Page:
Shapeless Quotes

Authors: A B C D E F G H I J K L M N O P Q R S T U V W X Y Z
Categories: A B C D E F G H I J K L M N O P Q R S T U V W X Y Z
wearing-that-wouldnt-you-fancy-shapeless-cardigan-instead-you-rock-shapeless-cardigan-honey-sarah-rees-brennan
oh-my-godthe-water039s-cold-and-shapeless
love-is-shapeless-colorless-tasteless-odorless-but-is-god-how-can-you-believe-in-one-not-other-jarod-kintz
my-ideas-are-shapeless-mass-that-my-writing-molds-into-beauty-rob-bignell
why-are-you-interested-in-amoebas-oh-theyre-immortal-he-said-sort-shapeless-flexible-being-person-is-getting-too-complicated-margaret-atwood
human-suffering-while-it-is-asleep-is-shapeless-if-it-is-wakened-it-takes-form-waker-antonio-porchia
we-are-all-patchwork-shapeless-diverse-in-composition-that-each-bit-each-moment-plays-its-own-game-michel-de-montaigne
i-think-love-is-greatest-force-in-universe-its-shapeless-like-water-it-only-takes-shape-things-it-becomes
no-battle-was-hard-no-decision-was-dangerous-where-there-was-no-soggy-uncertainty-no-shapeless-evasion-to-encounter-ayn-rand
we-are-all-patchwork-shapeless-diverse-in-composition-that-each-bit-each-moment-plays-its-own-game-and-there-is-as-much-difference-between-us-pascal-mercier
grief-first-take-on-shape-what-is-shapeless-causes-fear-torment-but-when-enemy-materializes-half-victory-is-won-franz-grillparzer
fantasy-is-like-jam-you-have-to-spread-it-on-solid-piece-bread-if-not-it-remains-shapeless-thing-out-which-you-cant-make-anything-italo-calvino
one-can-descend-by-imperceptible-degree-from-most-perfect-creature-to-most-shapeless-matter-from-bestorganised-animal-to-roughest-mineral-georgeslouis-leclerc
indeed-best-way-to-think-willpower-is-not-as-some-shapeless-behavioral-trait-but-as-sort-psychic-muscle-one-that-can-atrophy-grow-stronger-depending-on-how-its-used
it-seems-to-me-worst-all-plagues-is-slug-snail-without-shell-he-is-beyond-description-repulsive-mass-sooty-shapeless-slime-he-devours-celia-thaxter
twice-thrice-had-i-loved-thee-before-i-knew-thy-face-name-so-in-voice-in-shapeless-flame-angels-affect-us-oft-worshipped-be-john-donne
the-trouble-with-being-too-careful-about-your-wishes-though-was-that-you-could-end-up-with-wish-shapeless-that-it-could-come-true-you-wouldnt-even-know-it-it-wouldnt-matter-lynne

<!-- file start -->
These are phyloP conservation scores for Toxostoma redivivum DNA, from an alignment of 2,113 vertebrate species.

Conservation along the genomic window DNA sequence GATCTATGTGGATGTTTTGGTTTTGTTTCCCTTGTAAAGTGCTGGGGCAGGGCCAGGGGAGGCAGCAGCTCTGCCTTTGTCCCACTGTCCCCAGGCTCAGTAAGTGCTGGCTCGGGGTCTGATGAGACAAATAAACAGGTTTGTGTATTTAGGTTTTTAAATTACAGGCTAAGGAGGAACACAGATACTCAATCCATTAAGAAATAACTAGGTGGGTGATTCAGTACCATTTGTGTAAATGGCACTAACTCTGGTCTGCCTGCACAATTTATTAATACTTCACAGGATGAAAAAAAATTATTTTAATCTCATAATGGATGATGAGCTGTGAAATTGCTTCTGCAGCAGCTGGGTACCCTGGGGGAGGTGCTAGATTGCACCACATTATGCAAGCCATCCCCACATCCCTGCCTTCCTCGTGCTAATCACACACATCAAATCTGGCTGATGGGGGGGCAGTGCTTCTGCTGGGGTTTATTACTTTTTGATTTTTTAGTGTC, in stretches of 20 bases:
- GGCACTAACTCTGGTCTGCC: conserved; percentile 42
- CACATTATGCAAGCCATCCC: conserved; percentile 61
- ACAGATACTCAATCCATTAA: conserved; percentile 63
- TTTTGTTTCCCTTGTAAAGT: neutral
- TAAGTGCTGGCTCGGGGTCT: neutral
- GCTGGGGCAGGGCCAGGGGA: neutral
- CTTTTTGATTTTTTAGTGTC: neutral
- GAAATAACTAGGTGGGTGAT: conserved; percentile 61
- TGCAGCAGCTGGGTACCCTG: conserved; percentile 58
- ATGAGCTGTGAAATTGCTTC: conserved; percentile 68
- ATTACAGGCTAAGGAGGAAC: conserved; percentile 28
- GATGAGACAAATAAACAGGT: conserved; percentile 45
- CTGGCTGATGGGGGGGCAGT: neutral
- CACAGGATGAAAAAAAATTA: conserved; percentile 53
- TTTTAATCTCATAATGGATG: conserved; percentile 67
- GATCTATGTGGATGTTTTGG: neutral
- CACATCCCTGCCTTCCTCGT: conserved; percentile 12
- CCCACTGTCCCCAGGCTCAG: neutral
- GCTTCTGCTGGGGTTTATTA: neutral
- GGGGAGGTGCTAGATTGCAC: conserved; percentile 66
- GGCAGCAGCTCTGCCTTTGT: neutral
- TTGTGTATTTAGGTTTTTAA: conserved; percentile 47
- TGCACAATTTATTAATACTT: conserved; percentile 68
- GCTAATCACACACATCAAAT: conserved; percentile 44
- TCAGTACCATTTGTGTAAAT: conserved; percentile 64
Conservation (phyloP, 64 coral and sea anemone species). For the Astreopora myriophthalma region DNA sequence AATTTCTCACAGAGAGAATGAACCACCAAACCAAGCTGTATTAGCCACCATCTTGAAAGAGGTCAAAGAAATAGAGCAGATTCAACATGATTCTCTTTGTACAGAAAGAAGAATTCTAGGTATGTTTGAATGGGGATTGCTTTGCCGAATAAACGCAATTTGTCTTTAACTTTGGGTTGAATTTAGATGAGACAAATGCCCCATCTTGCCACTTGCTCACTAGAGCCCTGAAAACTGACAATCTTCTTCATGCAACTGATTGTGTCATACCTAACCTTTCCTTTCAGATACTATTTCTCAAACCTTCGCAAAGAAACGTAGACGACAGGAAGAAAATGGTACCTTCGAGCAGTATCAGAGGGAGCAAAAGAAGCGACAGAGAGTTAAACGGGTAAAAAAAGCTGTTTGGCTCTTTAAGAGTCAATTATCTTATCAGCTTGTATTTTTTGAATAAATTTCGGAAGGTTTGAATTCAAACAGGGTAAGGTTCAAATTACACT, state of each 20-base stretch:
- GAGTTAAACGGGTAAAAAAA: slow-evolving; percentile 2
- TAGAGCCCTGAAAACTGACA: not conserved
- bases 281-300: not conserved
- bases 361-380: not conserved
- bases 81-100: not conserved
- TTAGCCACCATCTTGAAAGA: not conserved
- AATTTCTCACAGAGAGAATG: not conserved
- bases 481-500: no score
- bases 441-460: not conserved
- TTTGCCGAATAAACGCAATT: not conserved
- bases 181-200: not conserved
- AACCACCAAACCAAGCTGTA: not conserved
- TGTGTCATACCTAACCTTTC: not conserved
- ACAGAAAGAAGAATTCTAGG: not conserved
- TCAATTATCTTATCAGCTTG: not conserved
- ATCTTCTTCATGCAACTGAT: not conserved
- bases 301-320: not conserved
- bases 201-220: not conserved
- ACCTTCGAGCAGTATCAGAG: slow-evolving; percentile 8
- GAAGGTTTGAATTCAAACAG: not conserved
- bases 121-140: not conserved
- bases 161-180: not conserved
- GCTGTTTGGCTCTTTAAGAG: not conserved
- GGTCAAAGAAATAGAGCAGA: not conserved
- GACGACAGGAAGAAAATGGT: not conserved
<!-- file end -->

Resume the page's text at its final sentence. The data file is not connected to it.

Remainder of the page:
without-time-you-have-only-bottomless-shapeless-mire-eternity-time-is-what-gives-life-significance-jr-ward
so-many-women-buy-these-boxy-shapeless-jackets-i-always-tell-them-to-buy-jacket-one-size-too-small-to-get-right-fit
sexiness-should-not-be-overt-something-shapeless-that-drapes-across-your-hip-hangs-off-shoulder-something-that-cowls-in-front-drapes-low-in-back-rachel-zoe
alex-had-cooked-coaxed-helped-mark-form-borders-around-shapeless-days-alex-had-given-meaning-to-word-servant-davis-bunn
written-truth-is-fourdimensional-if-we-consult-it-at-wrong-time-read-it-at-wrong-place-it-is-as-empty-shapeless-as-dress-on-hook-robert-grudin
many-were-steps-taken-in-doubt-that-saw-their-shapeless-ends-in-no-time-those-who-travail-in-faith-today-will-truimph-in-joy-tomorrow-let-faith-lead-way-israelmore-ayivor
traveling-you-realize-that-differences-are-lost-each-city-takes-to-resembling-all-cities-places-exchange-their-form-order-distances-shapeless-dust-italo-calvino
i-am-fulfilled-in-my-home-life-what-films-do-for-me-is-to-create-ironclad-structure-that-in-my-life-as-mom-does-not-exist-it-is-shapeless-blob-julia-roberts
i-rather-would-entreat-thy-company-to-see-wonders-world-abroad-than-living-dully-sluggardized-at-home-wear-out-thy-youth-with-shapeless-idleness-william-shakespeare
in-dark-with-windows-lit-rows-books-glittering-library-is-closed-space-universe-selfserving-rules-that-pretend-to-replace-translate-those-shapeless-universe-beyond-alberto-mangue
he-is-deformed-crooked-old-sere-illfaced-worse-bodied-shapeless-everywhere-vicious-ungentle-foolish-blunt-unkind-stigmatical-in-making-worse-in-mind-william-shakespeare
the-road-passed-through-curtain-pine-forest-came-out-on-flat-rolling-snow-field-in-this-field-sprawled-bunched-bodies-germans-lay-thick-like-some-dark-shapeless-vegetable
without-time-angel-said-you-have-only-bottomless-shapeless-mire-eternity-fyi-philosophy-bores-me-not-philosophy-reality-time-is-what-gives-life-jr-ward
Wait." Walter went to the basket, taking what was a gray sleeve, drawing it out fro the middle of the heap. "Oh, " He said. He held the shapeless wool sweater to his chest. Joyce had knit for months the year Daniel died, and here was the result, her handiwork, the garment that would fit a giant. It was nothing more than twelve skeins of yarn and thousands of loops, but it had the power to bring back in a flash the green-tiled walls of the hospital, the sound of an ambulance trying to cut through city traffic in the distance, the breathing of the dying boy, his father staring at the ceiling, the full greasy bucket of fried chicken on he bed table. "I'll take this one, " Walter said, balling up the sweater as best he could, stuffing it into a shopping bag that was half full of the books he was taking home, that he was borrowing. "Oh, honey, " Joyce said. "You don't want that old scrap." "You made it. I remember your making it." Keep it light, he said to himself, that's a boy. "There's a use for it. Don't you think so, Aunt Jeannie? No offense, Mom, but I could invade the Huns with it or strap the sleeves to my car tires in a blizzard, for traction, or protect our nation with it out in space, a shield against nuclear attack." Jeannie tittered in her usual way in spite of herself. "You always did have that sense of humor, " she said as she went upstairs. When she was out of range, Joyce went to Walter's bag and retrieved the sweater. She laid it on the card table, the long arms hanging down, and she fingered the stitches. "Will you look at the mass of it, " she exclaimed. "I don't even recall making it." ""'Memory - that strange deceiver, '" Walter quoted.